"ISTM to be a case of a larger "us as Americans" vs. nature becoming a small "us folks in Gretna" vs. "them folks in NO"."

According to the Police Chief, there were no folks left in Gretna: "All our people had evacuated and we locked the city down," he said.

"Sounds like Cecil is with the sailor on the boat in Titanic who prevented the lifeboat from going back at gunpoint."

That was fiction. However, the survivor stories had many like this one:

Her lifeboat was so full that as she held her hand on the edge of the boat her fingers got wet up to the knuckles. For the first five or ten minutes in the water they had to beat people off who were trying to get into the boat. They were in the lifeboats for eight hours.
In any event, the analogy is a bit strained, since the reason I gave was to save the lives of those who thought they were going to walk out of the disaster area. And I'd note the paramedics survived to tell the tale.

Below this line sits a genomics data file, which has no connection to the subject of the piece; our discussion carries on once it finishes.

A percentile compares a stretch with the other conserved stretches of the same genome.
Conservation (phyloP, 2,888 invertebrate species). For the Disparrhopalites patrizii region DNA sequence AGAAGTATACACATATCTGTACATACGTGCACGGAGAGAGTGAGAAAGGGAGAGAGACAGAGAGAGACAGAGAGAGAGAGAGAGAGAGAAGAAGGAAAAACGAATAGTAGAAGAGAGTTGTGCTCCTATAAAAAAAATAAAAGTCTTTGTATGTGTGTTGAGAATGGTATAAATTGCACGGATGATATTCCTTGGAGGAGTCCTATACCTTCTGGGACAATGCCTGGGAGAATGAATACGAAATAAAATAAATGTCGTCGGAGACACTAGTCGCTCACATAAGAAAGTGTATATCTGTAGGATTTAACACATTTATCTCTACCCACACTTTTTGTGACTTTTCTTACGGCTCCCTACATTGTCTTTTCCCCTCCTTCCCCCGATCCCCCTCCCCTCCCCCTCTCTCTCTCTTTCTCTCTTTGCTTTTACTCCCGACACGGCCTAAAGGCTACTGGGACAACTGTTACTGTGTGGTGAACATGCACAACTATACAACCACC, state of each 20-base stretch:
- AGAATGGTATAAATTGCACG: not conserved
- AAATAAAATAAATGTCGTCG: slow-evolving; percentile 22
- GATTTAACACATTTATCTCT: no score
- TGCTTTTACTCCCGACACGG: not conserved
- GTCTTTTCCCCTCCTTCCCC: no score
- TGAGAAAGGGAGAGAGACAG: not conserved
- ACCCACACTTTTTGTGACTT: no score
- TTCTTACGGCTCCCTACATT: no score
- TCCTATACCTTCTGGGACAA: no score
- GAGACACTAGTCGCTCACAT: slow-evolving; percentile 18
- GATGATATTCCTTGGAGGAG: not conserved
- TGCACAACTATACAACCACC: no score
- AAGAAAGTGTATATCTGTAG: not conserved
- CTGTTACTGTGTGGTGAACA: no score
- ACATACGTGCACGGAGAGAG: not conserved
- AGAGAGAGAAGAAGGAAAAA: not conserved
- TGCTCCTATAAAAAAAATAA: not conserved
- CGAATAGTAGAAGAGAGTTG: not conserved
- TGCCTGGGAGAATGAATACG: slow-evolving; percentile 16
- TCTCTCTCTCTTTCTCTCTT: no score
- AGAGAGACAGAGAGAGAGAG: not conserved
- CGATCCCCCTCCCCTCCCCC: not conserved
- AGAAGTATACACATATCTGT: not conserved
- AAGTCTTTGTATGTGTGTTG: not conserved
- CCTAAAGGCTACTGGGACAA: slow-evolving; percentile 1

So I guess its the "property" of us folks in Gretna vs them "black folks" in NO.

"There was no food, water or shelter" in Gretna City, Lawson said.

There were no supermarkets in Gretna that were still stocked? Could they not have gotten the food ane water from those stores?

...."If we had opened the bridge, our city would have looked like New Orleans does
now: looted, burned and pillaged."

Not if they had gotten the food and water out of those stores and given it to these people.

Yep. That was it. Property is worth more than lives. I doubt very seriously that the Gretna "law" was thinking of these folks safety on the long march - so to speak. That's some defense their Cecil. It’s even uglier.


Well, remember, they had legal, civil, order and feared preserving it. What was the behaviour of the refugees?


And I might add, TT, that burning and pillaging quite commonly include lives, not just property.


And, of course, just so that everyone sees the syllogism on square one is allowed to defend life with lethal force; one is not allowed to defend property with such.


Society seems to have devolved to a smaller tribal unit,

"devolved"?!? It's normal, which is not to say "good".

Cecil Turner